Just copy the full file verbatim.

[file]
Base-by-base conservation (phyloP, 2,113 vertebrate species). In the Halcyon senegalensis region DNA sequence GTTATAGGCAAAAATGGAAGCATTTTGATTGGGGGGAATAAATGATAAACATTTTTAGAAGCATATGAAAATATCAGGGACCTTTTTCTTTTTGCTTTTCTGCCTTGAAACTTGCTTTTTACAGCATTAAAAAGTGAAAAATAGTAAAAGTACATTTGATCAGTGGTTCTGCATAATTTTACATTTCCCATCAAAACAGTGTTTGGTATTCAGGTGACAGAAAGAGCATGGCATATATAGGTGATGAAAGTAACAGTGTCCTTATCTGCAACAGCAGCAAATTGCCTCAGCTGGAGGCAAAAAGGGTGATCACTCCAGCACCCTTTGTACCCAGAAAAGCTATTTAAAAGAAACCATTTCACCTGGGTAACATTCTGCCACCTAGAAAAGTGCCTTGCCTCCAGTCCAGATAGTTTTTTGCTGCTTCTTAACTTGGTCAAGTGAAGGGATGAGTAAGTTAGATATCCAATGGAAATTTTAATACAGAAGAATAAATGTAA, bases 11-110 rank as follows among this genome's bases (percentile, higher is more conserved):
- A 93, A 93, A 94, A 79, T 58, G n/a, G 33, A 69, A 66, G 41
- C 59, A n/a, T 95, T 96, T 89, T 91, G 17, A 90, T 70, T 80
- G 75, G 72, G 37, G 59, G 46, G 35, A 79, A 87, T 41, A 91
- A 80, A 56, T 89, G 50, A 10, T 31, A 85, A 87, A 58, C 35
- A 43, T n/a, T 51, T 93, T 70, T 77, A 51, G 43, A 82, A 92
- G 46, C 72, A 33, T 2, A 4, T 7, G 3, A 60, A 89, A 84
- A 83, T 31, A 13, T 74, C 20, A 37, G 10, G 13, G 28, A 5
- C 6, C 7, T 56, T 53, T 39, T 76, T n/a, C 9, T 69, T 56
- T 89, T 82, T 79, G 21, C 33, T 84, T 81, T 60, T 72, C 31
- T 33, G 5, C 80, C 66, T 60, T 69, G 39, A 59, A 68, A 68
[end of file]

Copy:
Base-by-base conservation (phyloP, 2,113 vertebrate species). In the Halcyon senegalensis region DNA sequence GTTATAGGCAAAAATGGAAGCATTTTGATTGGGGGGAATAAATGATAAACATTTTTAGAAGCATATGAAAATATCAGGGACCTTTTTCTTTTTGCTTTTCTGCCTTGAAACTTGCTTTTTACAGCATTAAAAAGTGAAAAATAGTAAAAGTACATTTGATCAGTGGTTCTGCATAATTTTACATTTCCCATCAAAACAGTGTTTGGTATTCAGGTGACAGAAAGAGCATGGCATATATAGGTGATGAAAGTAACAGTGTCCTTATCTGCAACAGCAGCAAATTGCCTCAGCTGGAGGCAAAAAGGGTGATCACTCCAGCACCCTTTGTACCCAGAAAAGCTATTTAAAAGAAACCATTTCACCTGGGTAACATTCTGCCACCTAGAAAAGTGCCTTGCCTCCAGTCCAGATAGTTTTTTGCTGCTTCTTAACTTGGTCAAGTGAAGGGATGAGTAAGTTAGATATCCAATGGAAATTTTAATACAGAAGAATAAATGTAA, bases 11-110 rank as follows among this genome's bases (percentile, higher is more conserved):
- A 93, A 93, A 94, A 79, T 58, G n/a, G 33, A 69, A 66, G 41
- C 59, A n/a, T 95, T 96, T 89, T 91, G 17, A 90, T 70, T 80
- G 75, G 72, G 37, G 59, G 46, G 35, A 79, A 87, T 41, A 91
- A 80, A 56, T 89, G 50, A 10, T 31, A 85, A 87, A 58, C 35
- A 43, T n/a, T 51, T 93, T 70, T 77, A 51, G 43, A 82, A 92
- G 46, C 72, A 33, T 2, A 4, T 7, G 3, A 60, A 89, A 84
- A 83, T 31, A 13, T 74, C 20, A 37, G 10, G 13, G 28, A 5
- C 6, C 7, T 56, T 53, T 39, T 76, T n/a, C 9, T 69, T 56
- T 89, T 82, T 79, G 21, C 33, T 84, T 81, T 60, T 72, C 31
- T 33, G 5, C 80, C 66, T 60, T 69, G 39, A 59, A 68, A 68